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The Church and Its People

by Kilian Melloy
Monday Mar 28, 2011
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Two recent polls show that America’s devout, church-going Roman Catholics support gay and lesbian families, and think they should have legal recognition of some sort--either marriage or civil unions.

For many, this may seem surprising; for some (conservative Catholic especially, I am guessing) this may seem like an outrage.

But I have to say that I’m not surprised. Catholicism prevails throughout Spain, and yet that nation not only legalized marriage equality, it recently dedicated a memorial in Barcelona to the gays and lesbians who were persecuted and murdered throughout history.

Here in the States, we are on a similar trend. It may not have as great an impact on the civil rights scene, given that there are more Protestants and Evangelicals here than Catholics, but it may be possible that we will see a day dawn when religious objections to full legal equality for gay individuals and their families has diminished, and civil law--along civil rights--are universally and equitably available.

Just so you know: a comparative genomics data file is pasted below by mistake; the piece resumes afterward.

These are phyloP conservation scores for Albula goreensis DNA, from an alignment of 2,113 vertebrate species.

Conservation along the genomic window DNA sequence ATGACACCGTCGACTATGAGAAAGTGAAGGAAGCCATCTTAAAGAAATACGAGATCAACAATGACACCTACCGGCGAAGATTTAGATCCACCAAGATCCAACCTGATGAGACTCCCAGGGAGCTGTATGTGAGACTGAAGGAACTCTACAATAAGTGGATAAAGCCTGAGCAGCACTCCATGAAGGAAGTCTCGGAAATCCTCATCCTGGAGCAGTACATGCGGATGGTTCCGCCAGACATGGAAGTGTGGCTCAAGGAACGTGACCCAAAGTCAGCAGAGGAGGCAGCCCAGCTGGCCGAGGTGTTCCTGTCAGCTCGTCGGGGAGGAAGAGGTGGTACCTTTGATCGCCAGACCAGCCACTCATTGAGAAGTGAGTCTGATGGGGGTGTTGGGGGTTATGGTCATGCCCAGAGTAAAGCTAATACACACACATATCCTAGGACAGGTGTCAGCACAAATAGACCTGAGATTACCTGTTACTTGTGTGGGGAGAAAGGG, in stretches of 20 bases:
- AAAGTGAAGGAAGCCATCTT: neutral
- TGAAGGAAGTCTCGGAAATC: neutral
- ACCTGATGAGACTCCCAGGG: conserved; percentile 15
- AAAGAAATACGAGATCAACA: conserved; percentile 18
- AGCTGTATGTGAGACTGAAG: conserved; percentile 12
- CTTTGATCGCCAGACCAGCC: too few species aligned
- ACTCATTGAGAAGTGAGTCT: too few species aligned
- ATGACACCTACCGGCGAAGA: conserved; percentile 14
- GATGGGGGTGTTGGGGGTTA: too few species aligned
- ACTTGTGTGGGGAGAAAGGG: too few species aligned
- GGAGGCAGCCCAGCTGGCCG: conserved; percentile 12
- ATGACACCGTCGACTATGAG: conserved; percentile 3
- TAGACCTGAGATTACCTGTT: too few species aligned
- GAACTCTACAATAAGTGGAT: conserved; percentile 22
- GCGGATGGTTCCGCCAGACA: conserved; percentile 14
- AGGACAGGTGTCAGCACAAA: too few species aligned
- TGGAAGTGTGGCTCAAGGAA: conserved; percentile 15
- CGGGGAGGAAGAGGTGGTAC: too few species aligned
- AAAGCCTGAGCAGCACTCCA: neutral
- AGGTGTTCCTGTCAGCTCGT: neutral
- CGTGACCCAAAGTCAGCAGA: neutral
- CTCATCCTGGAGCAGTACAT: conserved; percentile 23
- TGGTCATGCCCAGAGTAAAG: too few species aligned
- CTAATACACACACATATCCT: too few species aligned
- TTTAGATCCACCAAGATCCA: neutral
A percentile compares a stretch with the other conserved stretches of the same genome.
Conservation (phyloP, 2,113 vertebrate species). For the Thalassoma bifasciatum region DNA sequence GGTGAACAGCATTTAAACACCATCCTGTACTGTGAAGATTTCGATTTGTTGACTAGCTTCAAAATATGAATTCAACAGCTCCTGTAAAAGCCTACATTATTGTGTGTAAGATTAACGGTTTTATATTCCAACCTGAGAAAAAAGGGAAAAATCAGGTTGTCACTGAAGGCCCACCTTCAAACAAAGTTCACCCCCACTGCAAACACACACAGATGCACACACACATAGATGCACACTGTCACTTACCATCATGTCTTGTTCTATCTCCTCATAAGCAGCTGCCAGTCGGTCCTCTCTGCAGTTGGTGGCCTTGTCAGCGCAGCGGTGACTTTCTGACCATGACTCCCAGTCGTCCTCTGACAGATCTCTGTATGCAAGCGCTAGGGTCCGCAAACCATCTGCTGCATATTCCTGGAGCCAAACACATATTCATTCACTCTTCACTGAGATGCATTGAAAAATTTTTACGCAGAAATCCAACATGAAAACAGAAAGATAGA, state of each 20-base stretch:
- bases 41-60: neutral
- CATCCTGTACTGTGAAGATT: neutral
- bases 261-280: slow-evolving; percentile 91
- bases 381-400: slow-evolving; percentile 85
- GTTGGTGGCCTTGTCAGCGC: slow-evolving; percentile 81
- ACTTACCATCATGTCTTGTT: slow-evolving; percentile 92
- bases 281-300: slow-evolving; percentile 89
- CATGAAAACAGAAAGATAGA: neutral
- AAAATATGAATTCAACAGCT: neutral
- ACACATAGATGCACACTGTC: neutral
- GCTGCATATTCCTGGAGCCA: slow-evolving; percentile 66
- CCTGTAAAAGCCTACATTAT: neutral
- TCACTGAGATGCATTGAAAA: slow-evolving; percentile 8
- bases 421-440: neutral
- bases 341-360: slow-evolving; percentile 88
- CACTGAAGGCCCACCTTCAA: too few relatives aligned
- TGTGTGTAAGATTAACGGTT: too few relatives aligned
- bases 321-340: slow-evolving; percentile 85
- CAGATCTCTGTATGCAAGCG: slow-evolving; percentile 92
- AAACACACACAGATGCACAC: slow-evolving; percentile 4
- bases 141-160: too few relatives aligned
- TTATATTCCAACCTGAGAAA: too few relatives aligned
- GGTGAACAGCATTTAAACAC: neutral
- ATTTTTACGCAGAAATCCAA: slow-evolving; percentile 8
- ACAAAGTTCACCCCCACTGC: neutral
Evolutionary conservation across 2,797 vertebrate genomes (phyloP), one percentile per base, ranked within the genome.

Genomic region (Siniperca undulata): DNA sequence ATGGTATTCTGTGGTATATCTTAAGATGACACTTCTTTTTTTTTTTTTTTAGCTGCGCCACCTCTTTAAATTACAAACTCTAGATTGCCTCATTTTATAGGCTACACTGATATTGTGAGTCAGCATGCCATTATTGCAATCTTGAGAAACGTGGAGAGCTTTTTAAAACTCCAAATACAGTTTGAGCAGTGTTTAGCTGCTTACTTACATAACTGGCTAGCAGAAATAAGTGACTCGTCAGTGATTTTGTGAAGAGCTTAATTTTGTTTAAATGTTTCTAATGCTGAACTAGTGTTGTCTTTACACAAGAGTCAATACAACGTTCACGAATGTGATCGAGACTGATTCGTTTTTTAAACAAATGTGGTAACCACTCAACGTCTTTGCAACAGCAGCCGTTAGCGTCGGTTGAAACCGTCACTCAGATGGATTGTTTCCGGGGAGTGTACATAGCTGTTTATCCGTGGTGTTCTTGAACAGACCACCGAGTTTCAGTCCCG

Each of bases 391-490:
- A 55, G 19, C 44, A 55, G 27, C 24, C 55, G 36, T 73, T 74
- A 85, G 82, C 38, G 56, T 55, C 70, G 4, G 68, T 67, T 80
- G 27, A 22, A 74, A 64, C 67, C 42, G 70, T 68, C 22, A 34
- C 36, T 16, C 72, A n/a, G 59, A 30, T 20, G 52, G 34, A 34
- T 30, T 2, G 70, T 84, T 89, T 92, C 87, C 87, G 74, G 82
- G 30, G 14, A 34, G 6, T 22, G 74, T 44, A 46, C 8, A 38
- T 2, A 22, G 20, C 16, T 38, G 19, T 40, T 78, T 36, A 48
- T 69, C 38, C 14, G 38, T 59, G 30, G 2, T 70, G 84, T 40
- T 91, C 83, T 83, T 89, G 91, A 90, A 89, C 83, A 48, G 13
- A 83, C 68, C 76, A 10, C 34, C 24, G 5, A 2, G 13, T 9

For Catholicism to play a role in that transformation would only be fitting. The very word "Catholic" means universal in scope: true, valid, and relevant no matter where you are. In that sense, the only saying that "the Church is its people" is a good one.

Speaking for myself, the Catholics in my life are also some of the most important people in my life: my parents and their spouses; my mentors; my best friend; early role models whose imprint I carry still. One of them wrote a book to his grown children--all of whom had fallen away from the faith--and reminded them that the Church is not a repository for the dull-witted or the passive, but a social and spiritual hub for vital, intelligent people who choose both a life of the mind and of the spirit. Catholicism does not flee from inquiry, but rather embraces it as a tool for greater alignment between human beings and the Divine. It is that quality of the Church, he argued, that makes the Catholic faith forever refreshed and enduring.

It is hard, at times, to look at the Church and recognize in its hierarchy and doctrines the faith that my mentor’s book describes. In his vision of the Church, freedom of thought is encouraged, and material, worldly evidence is admissible. We may know the universe as the Word of God because it is the Work of God. This being the case, rational investigation--science--is also a path toward truth, and therefore to atonement.

It’s a touching and deeply democratic vision--a vision rooted in the strength and moral character of the individual, requiring and promoting personal engagement and personal responsibility. It’s very an American view of the Catholic faith.